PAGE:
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Wang, Xiaoguang


Xiaoguang (William) Wang joined the William G. Lowrie Department of Chemical and Biomolecular Engineering at the Ohio State University as a tenure-track assistant professor in January 2019.

He received a BS degree (chemical engineering) from Zhejiang University, China in 2008. He obtained his MS degree (chemical engineering) from Zhejiang University, China in 2011, where his research focused on controlled/living free radical emulsion polymerization under supervision of Prof. Shiping Zhu and Prof. Yingwu Luo.

He obtained a PhD in Chemical Engineering from University of Wisconsin-Madison in 2016. His PhD research with Prof. Nicholas Abbott focused on liquid crystal-templated assembly of colloids and molecules.

Prior to joining The Ohio State University, he worked with Prof. Joanna Aizenberg at Harvard University as a postdoctoral fellow, on the topic of design of functional materials based on stimuli-responsive soft matter. 


Xiaoguang (William) Wang’s research interests revolve around the design of novel dynamic materials and systems based on colloidal and interfacial phenomena.

This knowledge will not only span fundamental understanding, but also form the basis of a novel class of stimuli-responsive materials for use in a wide range of technologies.

The first thrust of his research will address the question of how the polymer chain architecture affects the deformation behaviors of shape changing polymers. The results obtained from this study will provide new design principles for responsive polymeric materials for soft robotics.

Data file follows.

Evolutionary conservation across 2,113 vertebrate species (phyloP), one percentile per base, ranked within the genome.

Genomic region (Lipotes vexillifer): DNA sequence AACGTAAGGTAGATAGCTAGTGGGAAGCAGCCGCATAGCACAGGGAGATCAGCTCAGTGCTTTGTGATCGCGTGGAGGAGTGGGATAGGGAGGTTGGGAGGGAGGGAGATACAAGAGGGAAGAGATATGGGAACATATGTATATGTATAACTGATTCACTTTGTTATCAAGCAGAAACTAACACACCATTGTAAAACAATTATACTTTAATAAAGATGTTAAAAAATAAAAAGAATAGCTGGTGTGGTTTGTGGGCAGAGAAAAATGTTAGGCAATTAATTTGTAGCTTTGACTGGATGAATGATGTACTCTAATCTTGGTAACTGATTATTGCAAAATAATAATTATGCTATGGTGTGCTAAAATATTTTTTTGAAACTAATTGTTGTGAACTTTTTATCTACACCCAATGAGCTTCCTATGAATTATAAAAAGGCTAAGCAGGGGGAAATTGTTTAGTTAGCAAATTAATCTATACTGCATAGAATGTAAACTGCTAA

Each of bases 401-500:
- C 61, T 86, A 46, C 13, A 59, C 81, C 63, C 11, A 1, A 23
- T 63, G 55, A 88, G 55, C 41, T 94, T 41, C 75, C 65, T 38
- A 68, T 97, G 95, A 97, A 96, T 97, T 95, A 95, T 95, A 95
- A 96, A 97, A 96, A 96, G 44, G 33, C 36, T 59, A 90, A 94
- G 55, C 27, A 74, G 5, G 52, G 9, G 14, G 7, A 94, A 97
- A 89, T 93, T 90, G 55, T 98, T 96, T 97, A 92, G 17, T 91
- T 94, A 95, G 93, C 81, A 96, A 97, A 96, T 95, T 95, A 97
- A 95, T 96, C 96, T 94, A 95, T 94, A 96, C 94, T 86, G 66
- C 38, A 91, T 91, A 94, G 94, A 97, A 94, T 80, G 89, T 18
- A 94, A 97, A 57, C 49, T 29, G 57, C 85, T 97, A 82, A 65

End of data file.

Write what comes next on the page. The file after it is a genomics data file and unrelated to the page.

In the second thrust of his research, he is particularly interested in anisotropic liquid-infused surfaces, which permit manipulation of surface wettability and slipperiness by using physical, chemical or biomolecular events.

These results will open entirely new routes for designing advanced surfaces that may find use in water harvesting, drug delivery and biological sensors.

A third area of interest is related to the development of highly efficient methodologies for green energy generation from ambient environment. All three research interests are unified by the challenge of understanding intermolecular interactions both in bulk and at interfaces.

Keywords: condensed soft matter (liquid crystals and polymers), wettability and interfacial phenomena, molecular self-assembly, colloidal assembly